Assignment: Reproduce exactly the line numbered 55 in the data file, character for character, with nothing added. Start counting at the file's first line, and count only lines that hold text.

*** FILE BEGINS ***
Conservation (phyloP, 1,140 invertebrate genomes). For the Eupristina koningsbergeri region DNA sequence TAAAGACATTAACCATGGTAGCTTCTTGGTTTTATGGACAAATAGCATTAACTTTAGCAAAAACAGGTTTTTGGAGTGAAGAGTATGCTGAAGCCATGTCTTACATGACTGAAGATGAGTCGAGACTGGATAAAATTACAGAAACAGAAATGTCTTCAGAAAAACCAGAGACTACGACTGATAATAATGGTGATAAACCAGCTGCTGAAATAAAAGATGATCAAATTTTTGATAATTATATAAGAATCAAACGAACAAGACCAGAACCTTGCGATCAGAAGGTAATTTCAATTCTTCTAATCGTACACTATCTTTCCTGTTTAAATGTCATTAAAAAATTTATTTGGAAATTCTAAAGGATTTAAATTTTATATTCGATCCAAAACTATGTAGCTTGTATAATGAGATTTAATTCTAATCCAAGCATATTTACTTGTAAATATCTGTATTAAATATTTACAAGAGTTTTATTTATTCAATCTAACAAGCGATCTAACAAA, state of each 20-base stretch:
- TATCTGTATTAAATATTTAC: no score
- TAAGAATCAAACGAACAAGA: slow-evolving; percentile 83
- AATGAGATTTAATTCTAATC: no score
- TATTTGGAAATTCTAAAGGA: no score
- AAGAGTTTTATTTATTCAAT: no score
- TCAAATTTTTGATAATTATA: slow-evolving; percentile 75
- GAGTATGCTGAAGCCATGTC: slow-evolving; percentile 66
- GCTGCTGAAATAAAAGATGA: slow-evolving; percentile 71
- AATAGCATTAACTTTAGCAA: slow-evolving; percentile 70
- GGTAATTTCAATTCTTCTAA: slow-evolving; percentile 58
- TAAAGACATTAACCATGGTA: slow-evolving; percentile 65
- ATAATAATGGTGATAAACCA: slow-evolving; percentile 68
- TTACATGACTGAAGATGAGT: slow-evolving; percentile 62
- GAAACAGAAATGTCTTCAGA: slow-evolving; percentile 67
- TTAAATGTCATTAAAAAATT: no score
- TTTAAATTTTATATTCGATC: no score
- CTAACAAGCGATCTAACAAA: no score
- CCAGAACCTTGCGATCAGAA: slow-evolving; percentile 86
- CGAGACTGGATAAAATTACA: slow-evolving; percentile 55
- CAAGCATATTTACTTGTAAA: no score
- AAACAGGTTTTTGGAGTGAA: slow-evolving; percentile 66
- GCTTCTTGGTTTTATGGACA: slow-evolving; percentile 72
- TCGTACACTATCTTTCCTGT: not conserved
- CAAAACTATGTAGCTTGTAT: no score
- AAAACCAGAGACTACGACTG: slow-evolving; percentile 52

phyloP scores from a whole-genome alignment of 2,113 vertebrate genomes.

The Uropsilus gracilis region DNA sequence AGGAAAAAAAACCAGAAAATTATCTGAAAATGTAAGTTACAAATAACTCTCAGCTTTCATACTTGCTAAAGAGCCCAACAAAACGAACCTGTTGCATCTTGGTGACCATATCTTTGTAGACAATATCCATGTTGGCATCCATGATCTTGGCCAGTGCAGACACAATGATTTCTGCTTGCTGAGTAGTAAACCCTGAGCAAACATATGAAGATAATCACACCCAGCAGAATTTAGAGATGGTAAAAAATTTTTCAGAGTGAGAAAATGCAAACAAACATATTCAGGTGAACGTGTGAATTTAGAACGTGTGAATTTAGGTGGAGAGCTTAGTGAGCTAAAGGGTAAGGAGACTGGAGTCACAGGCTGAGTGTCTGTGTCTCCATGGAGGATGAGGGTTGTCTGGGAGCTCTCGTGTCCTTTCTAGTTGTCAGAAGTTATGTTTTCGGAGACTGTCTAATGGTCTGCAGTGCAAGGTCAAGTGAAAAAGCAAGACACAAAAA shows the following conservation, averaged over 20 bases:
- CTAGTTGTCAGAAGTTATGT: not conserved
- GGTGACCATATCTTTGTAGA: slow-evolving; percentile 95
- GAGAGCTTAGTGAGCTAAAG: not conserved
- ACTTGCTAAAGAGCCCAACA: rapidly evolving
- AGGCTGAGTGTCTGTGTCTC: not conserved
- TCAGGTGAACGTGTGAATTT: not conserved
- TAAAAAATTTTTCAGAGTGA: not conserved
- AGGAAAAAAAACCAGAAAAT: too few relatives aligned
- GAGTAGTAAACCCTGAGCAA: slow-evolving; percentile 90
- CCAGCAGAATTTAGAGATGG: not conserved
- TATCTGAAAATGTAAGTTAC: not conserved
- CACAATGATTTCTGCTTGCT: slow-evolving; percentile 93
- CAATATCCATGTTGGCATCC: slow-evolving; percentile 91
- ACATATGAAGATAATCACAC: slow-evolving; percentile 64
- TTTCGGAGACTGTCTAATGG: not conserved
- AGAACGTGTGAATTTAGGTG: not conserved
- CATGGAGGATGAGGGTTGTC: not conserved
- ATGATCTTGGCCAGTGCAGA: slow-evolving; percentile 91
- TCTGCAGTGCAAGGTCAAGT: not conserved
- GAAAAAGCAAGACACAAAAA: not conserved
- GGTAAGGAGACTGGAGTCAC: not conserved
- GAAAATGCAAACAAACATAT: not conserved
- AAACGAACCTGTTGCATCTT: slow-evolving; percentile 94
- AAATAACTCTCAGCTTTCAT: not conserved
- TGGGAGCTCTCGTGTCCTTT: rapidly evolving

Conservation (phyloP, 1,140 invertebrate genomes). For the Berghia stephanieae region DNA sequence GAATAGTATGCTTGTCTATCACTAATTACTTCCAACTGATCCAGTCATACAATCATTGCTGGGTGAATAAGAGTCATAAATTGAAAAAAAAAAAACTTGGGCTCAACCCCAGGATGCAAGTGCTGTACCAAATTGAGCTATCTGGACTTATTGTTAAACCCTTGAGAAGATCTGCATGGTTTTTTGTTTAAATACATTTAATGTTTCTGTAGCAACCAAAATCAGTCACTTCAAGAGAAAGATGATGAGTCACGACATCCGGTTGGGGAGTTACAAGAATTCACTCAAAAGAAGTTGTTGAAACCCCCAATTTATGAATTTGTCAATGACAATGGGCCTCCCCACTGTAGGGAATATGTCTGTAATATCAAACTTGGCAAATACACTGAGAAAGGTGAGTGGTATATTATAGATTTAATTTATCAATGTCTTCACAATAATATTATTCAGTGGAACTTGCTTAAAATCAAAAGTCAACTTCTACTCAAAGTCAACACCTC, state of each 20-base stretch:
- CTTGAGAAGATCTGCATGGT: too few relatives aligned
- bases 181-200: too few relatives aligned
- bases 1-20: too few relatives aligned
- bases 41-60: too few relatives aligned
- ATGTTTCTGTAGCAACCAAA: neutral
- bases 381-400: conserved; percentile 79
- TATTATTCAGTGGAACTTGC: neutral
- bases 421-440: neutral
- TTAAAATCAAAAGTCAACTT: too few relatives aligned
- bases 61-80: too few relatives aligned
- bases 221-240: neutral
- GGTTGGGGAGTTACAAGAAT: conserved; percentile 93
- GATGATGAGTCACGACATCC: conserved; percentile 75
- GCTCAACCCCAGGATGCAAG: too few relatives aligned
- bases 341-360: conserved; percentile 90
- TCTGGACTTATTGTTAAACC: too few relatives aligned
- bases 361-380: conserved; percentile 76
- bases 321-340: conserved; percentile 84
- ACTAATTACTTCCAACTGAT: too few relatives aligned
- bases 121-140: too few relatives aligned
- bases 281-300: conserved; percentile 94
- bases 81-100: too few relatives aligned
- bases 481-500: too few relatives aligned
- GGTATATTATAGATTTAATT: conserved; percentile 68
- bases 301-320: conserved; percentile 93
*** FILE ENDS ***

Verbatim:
- CTTGAGAAGATCTGCATGGT: too few relatives aligned